Microsoft co-founder Bill Gates, along with a host of other investment partners, is starting a $1 billion investment group, called the Breakthrough Energy Ventures fund, aimed at fighting climate change through investing in the business of clean energy production. The BEV fund, intended to run for 20 years, will be focusing on investing in companies that are developing new technologies that will reduce greenhouse gas emissions in the areas of agriculture, electricity generation and storage, transportation, industrial processes, and energy-system efficiency.

“Anything that leads to cheap, clean, reliable energy we’re open-minded to,” explains Gates, acting as BEV’s chairman.

BEV’s directors include Alibaba founder Jack Ma; Reliance Industries chair Mukesh Ambani; venture capitalists John Doerr and Vinod Khosla; former energy hedge fund manager John Arnold; and SAP cofounder Hasso Plattner. Bloomberg and Forbes estimate the combined net worth of these individuals to be $170 billion — potentially a massive amount of clout to back green energy development with. Further to this, Gates plans on bringing more strategic partners into the fold, as the fund will require more than the initial $1 billion it is being started with.

Gates and his partners know that investment in this field is risky: it is estimated that venture capital firms invested $25 billion in clean energy technology development between 2006 and 2011, with more than half of those investments going up in smoke. Unlike information technology, Gates explains that “People think you can just put $50 million in and wait two years and then you know what you got. In this energy space, that’s not true at all.”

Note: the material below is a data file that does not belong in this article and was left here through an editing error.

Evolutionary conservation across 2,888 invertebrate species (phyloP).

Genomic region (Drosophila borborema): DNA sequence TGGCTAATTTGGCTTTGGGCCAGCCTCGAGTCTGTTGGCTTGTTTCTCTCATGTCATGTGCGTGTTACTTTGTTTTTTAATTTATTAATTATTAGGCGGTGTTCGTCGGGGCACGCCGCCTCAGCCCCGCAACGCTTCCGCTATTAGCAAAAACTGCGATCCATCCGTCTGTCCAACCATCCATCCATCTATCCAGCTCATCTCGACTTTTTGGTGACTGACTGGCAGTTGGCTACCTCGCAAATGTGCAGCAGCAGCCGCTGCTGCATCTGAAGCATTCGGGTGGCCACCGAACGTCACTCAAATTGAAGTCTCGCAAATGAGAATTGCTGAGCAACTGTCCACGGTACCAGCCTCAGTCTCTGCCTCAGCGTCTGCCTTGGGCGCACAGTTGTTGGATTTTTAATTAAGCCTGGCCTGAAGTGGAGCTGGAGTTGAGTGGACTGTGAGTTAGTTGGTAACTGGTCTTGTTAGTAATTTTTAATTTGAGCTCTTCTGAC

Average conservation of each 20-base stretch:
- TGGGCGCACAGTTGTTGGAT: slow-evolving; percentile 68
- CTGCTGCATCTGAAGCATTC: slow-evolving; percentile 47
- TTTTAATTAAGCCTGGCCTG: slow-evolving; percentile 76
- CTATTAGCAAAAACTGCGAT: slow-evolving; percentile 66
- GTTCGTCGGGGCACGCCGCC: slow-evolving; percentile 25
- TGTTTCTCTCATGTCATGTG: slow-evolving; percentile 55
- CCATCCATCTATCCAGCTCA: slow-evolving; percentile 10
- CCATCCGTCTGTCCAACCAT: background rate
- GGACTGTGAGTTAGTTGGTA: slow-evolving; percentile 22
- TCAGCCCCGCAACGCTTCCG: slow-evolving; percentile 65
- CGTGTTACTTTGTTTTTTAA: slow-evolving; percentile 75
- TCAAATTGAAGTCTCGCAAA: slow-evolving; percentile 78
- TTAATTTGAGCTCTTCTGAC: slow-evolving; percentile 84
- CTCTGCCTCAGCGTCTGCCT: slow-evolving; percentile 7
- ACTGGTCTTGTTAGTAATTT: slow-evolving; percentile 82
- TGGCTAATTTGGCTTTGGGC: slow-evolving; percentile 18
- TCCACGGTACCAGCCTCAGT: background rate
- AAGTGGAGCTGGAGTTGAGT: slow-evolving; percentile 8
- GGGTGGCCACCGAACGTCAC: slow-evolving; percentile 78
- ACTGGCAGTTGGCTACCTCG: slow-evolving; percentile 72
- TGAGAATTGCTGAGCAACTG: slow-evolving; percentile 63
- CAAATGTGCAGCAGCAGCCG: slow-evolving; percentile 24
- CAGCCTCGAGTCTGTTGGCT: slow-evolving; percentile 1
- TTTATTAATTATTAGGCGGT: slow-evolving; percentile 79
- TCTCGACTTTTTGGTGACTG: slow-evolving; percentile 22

Because of this, investing in new green energy technologies is also a relatively untouched field, according to Gates, offering the BEV group the potential to see healthy long-term profits. They estimate the current global energy market to be worth one trillion dollars, and expect it will grow by one-third by 2040. “It’s such a big market that the value if you’re really providing a big portion of the world’s energy, the value of that will be super, super big.”

“Being a 20-year fund with patient capital that’s not needing short-term gains allows us to have a longer-term outlook as well as fund technologies that don’t fit into the traditional VC model as it exists today,” says partner John Arnold.

Traditionally, innovative developments in the clean energy field are made in the lab, but they tend to remain there, lacking the investment capital to actually commercialize the idea that would make it available to the public. As BEV advisor and Stanford University Professor Arun Majumdar explains, “You need investment to take things out of a research lab at a university like Stanford, or MIT, Berkeley, and many other places, or national labs, for example, they’re doing a lot of research.”